If there are two coaches who have their roots deep in their respective communities, it would Caronica Jackson and Laron Brumfield.
Jackson is a Hattiesburg native, who played basketball for Hattiesburg High, then returned as the coach of the Lady Tigers.
Brumfield came to Hattiesburg as a freshman in college, at William Carey University, in the early 1990s and never left, sinking roots in the Oak Grove community while he was starting his coaching career as an assistant at his college alma mater.
While Jackson is well-established as the coach at HHS, Brumfield was called on just last year to hopefully provide some stability to the Oak Grove boys basketball program, and win some games along the way.
He did that, leading the Warriors to a 20-win season, and Jackson had another banner year for Hattiesburg, leading the Lady Tigers to a 26-3 mark that included an appearance in the Class 6A quarterfinals.
For their achievements this past season, Brumfield and Jackson have been named as the Hattiesburg American Boys and Girls Coach of the Year, respectively.
“The word for her is solid,” said Hattiesburg athletic director Cheyenne Trussell. “Coach Jackson has been solid both on and off the court. To the young ladies she coaches, she’s a mentor and a mother figure.
“She’s been a perfect fit for us.”
Now in her 10th season as the Lady Tigers’ coach, Jackson has had just one losing season – her first year as coach in 2005-06 – and since then her teams are 184-67, an average of 20 wins a year.
This year’s squad, though, was not expected to soar to the heights that it ultimately achieved.
“We knew we had some talent coming in, but we also had some new faces coming in,” said Jackson. “So the question was would they gel together. But it was a very big season for us.”
Indeed. HHS won both the regular-season and tournament championships in Region 7-6A, then knocked off Petal in the second round of the Class 6A playoffs to advance to the State Tournament in Jackson.
There were no such honors for Oak Grove, which finished third in Region 5-6A in the regular season.
But a 20-12 record for Warrior basketball is a significant improvement over previous seasons, especially considering that Brumfield was the fifth coach in five seasons for the Oak Grove boys.
“He gave us seniors the leadership role,” said Warrior senior Ashton Pierce. “He calls the shots, but at the same time, he gave us the opportunity to come together as a group and lead the young guys.”
Brumfield takes a lot of his cues from his own mentor, longtime Carey coach Steve Knight, who has guided that program for the past 33 seasons.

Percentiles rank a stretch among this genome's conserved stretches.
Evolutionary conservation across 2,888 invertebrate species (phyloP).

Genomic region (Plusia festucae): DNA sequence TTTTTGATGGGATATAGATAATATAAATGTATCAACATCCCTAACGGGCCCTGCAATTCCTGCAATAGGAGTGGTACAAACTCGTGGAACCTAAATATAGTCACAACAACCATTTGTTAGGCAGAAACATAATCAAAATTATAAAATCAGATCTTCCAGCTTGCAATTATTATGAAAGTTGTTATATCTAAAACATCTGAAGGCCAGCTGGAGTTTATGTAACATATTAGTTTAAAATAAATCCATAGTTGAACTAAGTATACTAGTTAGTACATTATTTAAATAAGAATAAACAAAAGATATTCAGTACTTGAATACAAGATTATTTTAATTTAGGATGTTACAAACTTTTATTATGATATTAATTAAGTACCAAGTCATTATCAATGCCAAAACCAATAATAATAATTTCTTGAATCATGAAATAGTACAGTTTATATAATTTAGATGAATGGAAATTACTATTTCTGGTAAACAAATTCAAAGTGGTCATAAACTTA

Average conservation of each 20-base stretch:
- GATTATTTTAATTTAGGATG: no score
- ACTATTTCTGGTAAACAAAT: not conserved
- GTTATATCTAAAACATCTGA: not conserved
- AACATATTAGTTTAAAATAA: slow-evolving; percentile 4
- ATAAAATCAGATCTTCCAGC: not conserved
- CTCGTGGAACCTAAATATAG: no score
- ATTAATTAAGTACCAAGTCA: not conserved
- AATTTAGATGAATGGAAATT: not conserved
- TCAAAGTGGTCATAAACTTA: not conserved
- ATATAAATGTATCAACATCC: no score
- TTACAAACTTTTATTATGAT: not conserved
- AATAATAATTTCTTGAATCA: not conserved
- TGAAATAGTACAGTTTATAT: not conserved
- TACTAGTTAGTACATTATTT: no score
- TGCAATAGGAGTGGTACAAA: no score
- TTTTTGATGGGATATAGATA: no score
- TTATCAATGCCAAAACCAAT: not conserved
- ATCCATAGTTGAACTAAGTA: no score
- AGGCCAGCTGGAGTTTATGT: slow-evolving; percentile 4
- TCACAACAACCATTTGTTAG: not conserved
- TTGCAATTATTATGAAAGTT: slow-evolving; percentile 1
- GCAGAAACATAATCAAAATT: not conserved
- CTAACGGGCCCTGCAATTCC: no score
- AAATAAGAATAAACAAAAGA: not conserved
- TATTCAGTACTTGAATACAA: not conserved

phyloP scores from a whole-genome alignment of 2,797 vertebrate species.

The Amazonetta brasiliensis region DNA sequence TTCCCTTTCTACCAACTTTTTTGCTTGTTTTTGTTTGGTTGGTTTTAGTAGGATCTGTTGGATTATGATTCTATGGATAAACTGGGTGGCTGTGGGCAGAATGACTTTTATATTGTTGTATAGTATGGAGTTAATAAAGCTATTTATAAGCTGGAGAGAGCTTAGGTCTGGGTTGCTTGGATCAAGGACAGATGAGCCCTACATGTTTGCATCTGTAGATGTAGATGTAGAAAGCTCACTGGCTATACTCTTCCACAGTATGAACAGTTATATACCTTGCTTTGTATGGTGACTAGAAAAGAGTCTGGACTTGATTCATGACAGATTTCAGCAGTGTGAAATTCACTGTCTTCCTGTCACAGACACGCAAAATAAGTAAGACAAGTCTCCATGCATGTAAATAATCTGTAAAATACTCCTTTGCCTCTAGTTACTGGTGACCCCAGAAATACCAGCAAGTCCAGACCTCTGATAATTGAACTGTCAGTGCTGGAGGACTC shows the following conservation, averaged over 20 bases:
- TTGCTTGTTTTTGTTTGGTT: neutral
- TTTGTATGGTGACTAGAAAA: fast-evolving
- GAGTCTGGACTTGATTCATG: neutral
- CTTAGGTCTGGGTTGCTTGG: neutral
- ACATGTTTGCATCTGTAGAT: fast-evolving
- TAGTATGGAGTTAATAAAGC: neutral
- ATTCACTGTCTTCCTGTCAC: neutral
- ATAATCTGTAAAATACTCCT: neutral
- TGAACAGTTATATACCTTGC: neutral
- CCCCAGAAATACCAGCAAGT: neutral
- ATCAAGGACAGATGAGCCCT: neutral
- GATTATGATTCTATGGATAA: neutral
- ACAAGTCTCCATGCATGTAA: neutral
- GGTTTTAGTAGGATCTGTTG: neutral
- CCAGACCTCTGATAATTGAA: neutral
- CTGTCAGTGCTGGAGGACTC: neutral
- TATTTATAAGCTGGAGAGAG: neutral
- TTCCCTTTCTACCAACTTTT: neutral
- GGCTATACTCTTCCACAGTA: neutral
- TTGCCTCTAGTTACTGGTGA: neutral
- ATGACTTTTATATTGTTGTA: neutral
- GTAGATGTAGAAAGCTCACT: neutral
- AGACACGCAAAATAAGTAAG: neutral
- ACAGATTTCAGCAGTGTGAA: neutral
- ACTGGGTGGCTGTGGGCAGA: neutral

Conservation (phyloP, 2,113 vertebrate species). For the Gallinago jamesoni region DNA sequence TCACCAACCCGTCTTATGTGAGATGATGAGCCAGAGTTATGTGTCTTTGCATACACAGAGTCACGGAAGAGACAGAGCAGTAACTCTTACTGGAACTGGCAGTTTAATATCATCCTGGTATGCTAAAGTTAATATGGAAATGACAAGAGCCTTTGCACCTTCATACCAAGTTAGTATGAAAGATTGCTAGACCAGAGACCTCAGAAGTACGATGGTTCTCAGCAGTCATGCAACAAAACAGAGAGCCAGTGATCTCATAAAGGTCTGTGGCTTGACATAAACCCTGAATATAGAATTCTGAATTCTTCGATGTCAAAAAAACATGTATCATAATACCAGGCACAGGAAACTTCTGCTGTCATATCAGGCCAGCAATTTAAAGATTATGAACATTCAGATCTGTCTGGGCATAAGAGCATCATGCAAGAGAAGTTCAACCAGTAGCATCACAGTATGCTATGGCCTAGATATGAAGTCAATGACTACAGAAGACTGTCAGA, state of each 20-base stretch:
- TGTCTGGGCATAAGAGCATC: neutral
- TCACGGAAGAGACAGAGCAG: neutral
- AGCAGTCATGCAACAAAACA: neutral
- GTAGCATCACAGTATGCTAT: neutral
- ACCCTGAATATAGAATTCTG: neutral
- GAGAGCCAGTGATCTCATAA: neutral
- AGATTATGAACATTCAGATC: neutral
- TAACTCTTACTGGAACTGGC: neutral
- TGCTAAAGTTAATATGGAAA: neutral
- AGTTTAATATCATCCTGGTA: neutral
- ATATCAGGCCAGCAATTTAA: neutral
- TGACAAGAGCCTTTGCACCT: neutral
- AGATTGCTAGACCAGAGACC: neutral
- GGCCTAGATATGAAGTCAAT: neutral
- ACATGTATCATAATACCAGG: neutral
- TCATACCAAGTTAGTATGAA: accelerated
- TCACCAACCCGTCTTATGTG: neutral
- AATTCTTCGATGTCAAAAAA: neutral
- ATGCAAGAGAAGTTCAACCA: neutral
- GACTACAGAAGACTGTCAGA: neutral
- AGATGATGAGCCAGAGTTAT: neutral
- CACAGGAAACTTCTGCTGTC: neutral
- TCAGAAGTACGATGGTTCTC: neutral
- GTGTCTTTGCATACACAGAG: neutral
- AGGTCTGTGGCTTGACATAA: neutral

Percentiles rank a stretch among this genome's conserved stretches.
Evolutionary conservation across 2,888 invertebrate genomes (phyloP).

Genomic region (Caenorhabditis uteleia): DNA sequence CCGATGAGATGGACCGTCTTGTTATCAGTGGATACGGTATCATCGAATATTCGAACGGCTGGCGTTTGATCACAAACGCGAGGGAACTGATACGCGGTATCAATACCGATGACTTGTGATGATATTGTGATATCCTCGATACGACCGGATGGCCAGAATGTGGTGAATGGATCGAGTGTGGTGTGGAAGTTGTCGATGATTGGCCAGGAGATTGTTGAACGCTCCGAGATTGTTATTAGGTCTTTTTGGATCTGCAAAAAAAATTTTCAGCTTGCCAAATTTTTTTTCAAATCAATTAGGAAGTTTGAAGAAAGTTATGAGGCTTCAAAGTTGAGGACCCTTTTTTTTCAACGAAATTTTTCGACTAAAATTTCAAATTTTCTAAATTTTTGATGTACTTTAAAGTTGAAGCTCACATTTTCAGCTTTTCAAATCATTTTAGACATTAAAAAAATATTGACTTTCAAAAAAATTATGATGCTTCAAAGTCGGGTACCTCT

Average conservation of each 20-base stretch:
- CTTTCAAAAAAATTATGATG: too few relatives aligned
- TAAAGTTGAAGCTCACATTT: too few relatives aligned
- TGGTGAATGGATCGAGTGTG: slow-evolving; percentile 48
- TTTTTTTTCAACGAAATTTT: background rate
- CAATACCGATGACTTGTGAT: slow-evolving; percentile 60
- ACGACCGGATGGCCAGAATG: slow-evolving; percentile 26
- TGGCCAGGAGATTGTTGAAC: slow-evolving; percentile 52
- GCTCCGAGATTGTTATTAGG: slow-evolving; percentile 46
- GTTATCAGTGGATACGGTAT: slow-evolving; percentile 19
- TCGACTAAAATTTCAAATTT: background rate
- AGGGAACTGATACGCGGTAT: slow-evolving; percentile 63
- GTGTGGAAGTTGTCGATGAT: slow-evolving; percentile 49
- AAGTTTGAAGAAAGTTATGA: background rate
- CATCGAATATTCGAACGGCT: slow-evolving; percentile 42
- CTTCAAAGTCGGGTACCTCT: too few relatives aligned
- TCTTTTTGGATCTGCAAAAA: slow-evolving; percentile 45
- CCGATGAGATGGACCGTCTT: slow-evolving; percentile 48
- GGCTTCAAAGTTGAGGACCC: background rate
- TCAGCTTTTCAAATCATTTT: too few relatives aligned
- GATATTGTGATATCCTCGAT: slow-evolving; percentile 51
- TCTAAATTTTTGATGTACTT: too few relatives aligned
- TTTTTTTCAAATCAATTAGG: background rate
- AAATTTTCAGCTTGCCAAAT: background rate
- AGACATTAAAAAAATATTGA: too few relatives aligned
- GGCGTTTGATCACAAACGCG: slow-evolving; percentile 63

“I thought we had a great season this year,” Brumfield said. “The kids came out and responded well.
“Stability, we’re really working on that right now. We really like it out in Oak Grove. We’ve got a lot of good, young talent coming up, so I think we can continue to build on what we’re doing.”
Getting a coach who wanted to be the boys basketball coach at Oak Grove now and in the future was a big priority last summer, when the position came open once again.
“The biggest thing I see about Laron is that he’s passionate about what he’s doing,” said Oak Grove athletic director Chris McCardle.
“He believes in what he’s doing and the kids respond to him. He’s very positive. He’s been a good fit for us, and we’re very glad we were able to get him. I think his roots are here and I think he’ll be here for awhile.”
Hattiesburg’s season came to an end in a 58-51 loss to Starkville, in which the Lady Tigers’ size disadvantage finally caught up with them at the worst time – in the fourth quarter.
“For most of the season, we were usually the smaller team,” Jackson said. “We joked about it sometimes, that we did not win one jump ball all season because we lined up in a defensive jump.
“We’ve always been small, but our guard play made up for it, and the heart of our post players was a big factor. They played big and they rebounded well.”
Oak Grove’s season ended in a thrilling 69-66 loss to Hattiesburg in the second round of the 6A playoffs, after upsetting Biloxi in the opening round.
But that didn’t dampen Brumfield’s enthusiasm for what his team accomplished.
“The biggest surprise was how much the kids wanted it,” Brumfield said. “They really wanted to win, not just to prove a point to other people, but to prove a point to themselves that they could win.”